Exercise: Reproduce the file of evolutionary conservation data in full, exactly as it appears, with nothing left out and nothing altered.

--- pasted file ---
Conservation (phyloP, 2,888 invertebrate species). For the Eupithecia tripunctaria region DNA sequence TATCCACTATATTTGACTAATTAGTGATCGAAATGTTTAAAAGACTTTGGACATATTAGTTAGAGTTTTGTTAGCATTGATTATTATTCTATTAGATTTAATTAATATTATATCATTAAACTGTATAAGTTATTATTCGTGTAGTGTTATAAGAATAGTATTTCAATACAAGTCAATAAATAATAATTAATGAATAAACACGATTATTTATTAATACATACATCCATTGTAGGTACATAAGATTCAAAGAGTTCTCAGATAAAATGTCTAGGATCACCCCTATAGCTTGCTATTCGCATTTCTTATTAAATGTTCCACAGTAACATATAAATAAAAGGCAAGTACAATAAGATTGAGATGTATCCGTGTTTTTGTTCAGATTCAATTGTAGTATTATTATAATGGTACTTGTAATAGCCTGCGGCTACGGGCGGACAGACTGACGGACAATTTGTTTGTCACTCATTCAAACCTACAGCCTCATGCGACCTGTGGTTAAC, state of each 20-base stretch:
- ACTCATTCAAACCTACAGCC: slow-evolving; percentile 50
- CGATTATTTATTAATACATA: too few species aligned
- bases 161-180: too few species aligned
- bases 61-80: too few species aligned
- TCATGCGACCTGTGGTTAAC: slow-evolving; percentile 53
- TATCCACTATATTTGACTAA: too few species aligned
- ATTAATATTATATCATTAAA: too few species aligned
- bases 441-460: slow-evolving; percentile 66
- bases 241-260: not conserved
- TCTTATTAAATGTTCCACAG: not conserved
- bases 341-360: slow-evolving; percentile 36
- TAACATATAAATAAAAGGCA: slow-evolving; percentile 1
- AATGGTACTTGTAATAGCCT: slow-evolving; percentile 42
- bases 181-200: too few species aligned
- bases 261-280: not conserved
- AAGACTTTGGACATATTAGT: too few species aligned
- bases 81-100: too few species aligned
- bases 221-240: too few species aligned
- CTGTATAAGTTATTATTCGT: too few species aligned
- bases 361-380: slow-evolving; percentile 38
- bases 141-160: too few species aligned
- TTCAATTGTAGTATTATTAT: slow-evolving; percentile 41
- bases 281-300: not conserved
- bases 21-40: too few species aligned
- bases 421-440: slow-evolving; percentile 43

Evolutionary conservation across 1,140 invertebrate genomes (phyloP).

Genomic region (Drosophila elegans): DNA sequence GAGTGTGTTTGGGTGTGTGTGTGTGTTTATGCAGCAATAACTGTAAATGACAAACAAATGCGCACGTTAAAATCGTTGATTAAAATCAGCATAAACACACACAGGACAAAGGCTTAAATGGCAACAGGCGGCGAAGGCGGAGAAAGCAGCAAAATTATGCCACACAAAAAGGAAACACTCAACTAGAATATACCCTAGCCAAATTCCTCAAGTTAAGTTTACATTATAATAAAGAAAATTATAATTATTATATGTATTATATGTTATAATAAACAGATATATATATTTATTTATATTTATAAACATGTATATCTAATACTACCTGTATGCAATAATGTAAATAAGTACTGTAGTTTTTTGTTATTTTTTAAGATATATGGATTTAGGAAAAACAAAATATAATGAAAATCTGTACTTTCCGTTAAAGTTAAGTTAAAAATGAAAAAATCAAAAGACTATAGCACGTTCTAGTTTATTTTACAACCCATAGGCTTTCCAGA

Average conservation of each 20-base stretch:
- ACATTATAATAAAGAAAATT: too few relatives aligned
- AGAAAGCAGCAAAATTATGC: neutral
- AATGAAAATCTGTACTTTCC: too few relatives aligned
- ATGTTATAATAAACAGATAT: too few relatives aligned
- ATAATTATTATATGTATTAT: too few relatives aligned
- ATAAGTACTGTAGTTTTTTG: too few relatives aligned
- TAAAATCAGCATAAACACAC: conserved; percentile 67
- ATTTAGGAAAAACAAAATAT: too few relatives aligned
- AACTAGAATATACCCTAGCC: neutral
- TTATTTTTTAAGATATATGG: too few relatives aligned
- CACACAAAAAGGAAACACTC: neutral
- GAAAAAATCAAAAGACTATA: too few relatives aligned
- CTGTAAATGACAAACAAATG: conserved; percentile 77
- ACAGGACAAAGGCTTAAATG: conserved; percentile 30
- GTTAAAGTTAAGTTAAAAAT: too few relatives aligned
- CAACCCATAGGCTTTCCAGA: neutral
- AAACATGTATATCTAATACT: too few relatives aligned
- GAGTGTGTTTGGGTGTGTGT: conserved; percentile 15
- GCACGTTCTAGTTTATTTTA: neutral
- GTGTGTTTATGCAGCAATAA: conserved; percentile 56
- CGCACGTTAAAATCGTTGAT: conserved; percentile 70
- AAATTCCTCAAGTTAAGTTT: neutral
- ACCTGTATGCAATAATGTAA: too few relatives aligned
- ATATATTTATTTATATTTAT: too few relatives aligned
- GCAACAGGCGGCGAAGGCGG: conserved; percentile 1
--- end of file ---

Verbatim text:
Conservation (phyloP, 2,888 invertebrate species). For the Eupithecia tripunctaria region DNA sequence TATCCACTATATTTGACTAATTAGTGATCGAAATGTTTAAAAGACTTTGGACATATTAGTTAGAGTTTTGTTAGCATTGATTATTATTCTATTAGATTTAATTAATATTATATCATTAAACTGTATAAGTTATTATTCGTGTAGTGTTATAAGAATAGTATTTCAATACAAGTCAATAAATAATAATTAATGAATAAACACGATTATTTATTAATACATACATCCATTGTAGGTACATAAGATTCAAAGAGTTCTCAGATAAAATGTCTAGGATCACCCCTATAGCTTGCTATTCGCATTTCTTATTAAATGTTCCACAGTAACATATAAATAAAAGGCAAGTACAATAAGATTGAGATGTATCCGTGTTTTTGTTCAGATTCAATTGTAGTATTATTATAATGGTACTTGTAATAGCCTGCGGCTACGGGCGGACAGACTGACGGACAATTTGTTTGTCACTCATTCAAACCTACAGCCTCATGCGACCTGTGGTTAAC, state of each 20-base stretch:
- ACTCATTCAAACCTACAGCC: slow-evolving; percentile 50
- CGATTATTTATTAATACATA: too few species aligned
- bases 161-180: too few species aligned
- bases 61-80: too few species aligned
- TCATGCGACCTGTGGTTAAC: slow-evolving; percentile 53
- TATCCACTATATTTGACTAA: too few species aligned
- ATTAATATTATATCATTAAA: too few species aligned
- bases 441-460: slow-evolving; percentile 66
- bases 241-260: not conserved
- TCTTATTAAATGTTCCACAG: not conserved
- bases 341-360: slow-evolving; percentile 36
- TAACATATAAATAAAAGGCA: slow-evolving; percentile 1
- AATGGTACTTGTAATAGCCT: slow-evolving; percentile 42
- bases 181-200: too few species aligned
- bases 261-280: not conserved
- AAGACTTTGGACATATTAGT: too few species aligned
- bases 81-100: too few species aligned
- bases 221-240: too few species aligned
- CTGTATAAGTTATTATTCGT: too few species aligned
- bases 361-380: slow-evolving; percentile 38
- bases 141-160: too few species aligned
- TTCAATTGTAGTATTATTAT: slow-evolving; percentile 41
- bases 281-300: not conserved
- bases 21-40: too few species aligned
- bases 421-440: slow-evolving; percentile 43

Evolutionary conservation across 1,140 invertebrate genomes (phyloP).

Genomic region (Drosophila elegans): DNA sequence GAGTGTGTTTGGGTGTGTGTGTGTGTTTATGCAGCAATAACTGTAAATGACAAACAAATGCGCACGTTAAAATCGTTGATTAAAATCAGCATAAACACACACAGGACAAAGGCTTAAATGGCAACAGGCGGCGAAGGCGGAGAAAGCAGCAAAATTATGCCACACAAAAAGGAAACACTCAACTAGAATATACCCTAGCCAAATTCCTCAAGTTAAGTTTACATTATAATAAAGAAAATTATAATTATTATATGTATTATATGTTATAATAAACAGATATATATATTTATTTATATTTATAAACATGTATATCTAATACTACCTGTATGCAATAATGTAAATAAGTACTGTAGTTTTTTGTTATTTTTTAAGATATATGGATTTAGGAAAAACAAAATATAATGAAAATCTGTACTTTCCGTTAAAGTTAAGTTAAAAATGAAAAAATCAAAAGACTATAGCACGTTCTAGTTTATTTTACAACCCATAGGCTTTCCAGA

Average conservation of each 20-base stretch:
- ACATTATAATAAAGAAAATT: too few relatives aligned
- AGAAAGCAGCAAAATTATGC: neutral
- AATGAAAATCTGTACTTTCC: too few relatives aligned
- ATGTTATAATAAACAGATAT: too few relatives aligned
- ATAATTATTATATGTATTAT: too few relatives aligned
- ATAAGTACTGTAGTTTTTTG: too few relatives aligned
- TAAAATCAGCATAAACACAC: conserved; percentile 67
- ATTTAGGAAAAACAAAATAT: too few relatives aligned
- AACTAGAATATACCCTAGCC: neutral
- TTATTTTTTAAGATATATGG: too few relatives aligned
- CACACAAAAAGGAAACACTC: neutral
- GAAAAAATCAAAAGACTATA: too few relatives aligned
- CTGTAAATGACAAACAAATG: conserved; percentile 77
- ACAGGACAAAGGCTTAAATG: conserved; percentile 30
- GTTAAAGTTAAGTTAAAAAT: too few relatives aligned
- CAACCCATAGGCTTTCCAGA: neutral
- AAACATGTATATCTAATACT: too few relatives aligned
- GAGTGTGTTTGGGTGTGTGT: conserved; percentile 15
- GCACGTTCTAGTTTATTTTA: neutral
- GTGTGTTTATGCAGCAATAA: conserved; percentile 56
- CGCACGTTAAAATCGTTGAT: conserved; percentile 70
- AAATTCCTCAAGTTAAGTTT: neutral
- ACCTGTATGCAATAATGTAA: too few relatives aligned
- ATATATTTATTTATATTTAT: too few relatives aligned
- GCAACAGGCGGCGAAGGCGG: conserved; percentile 1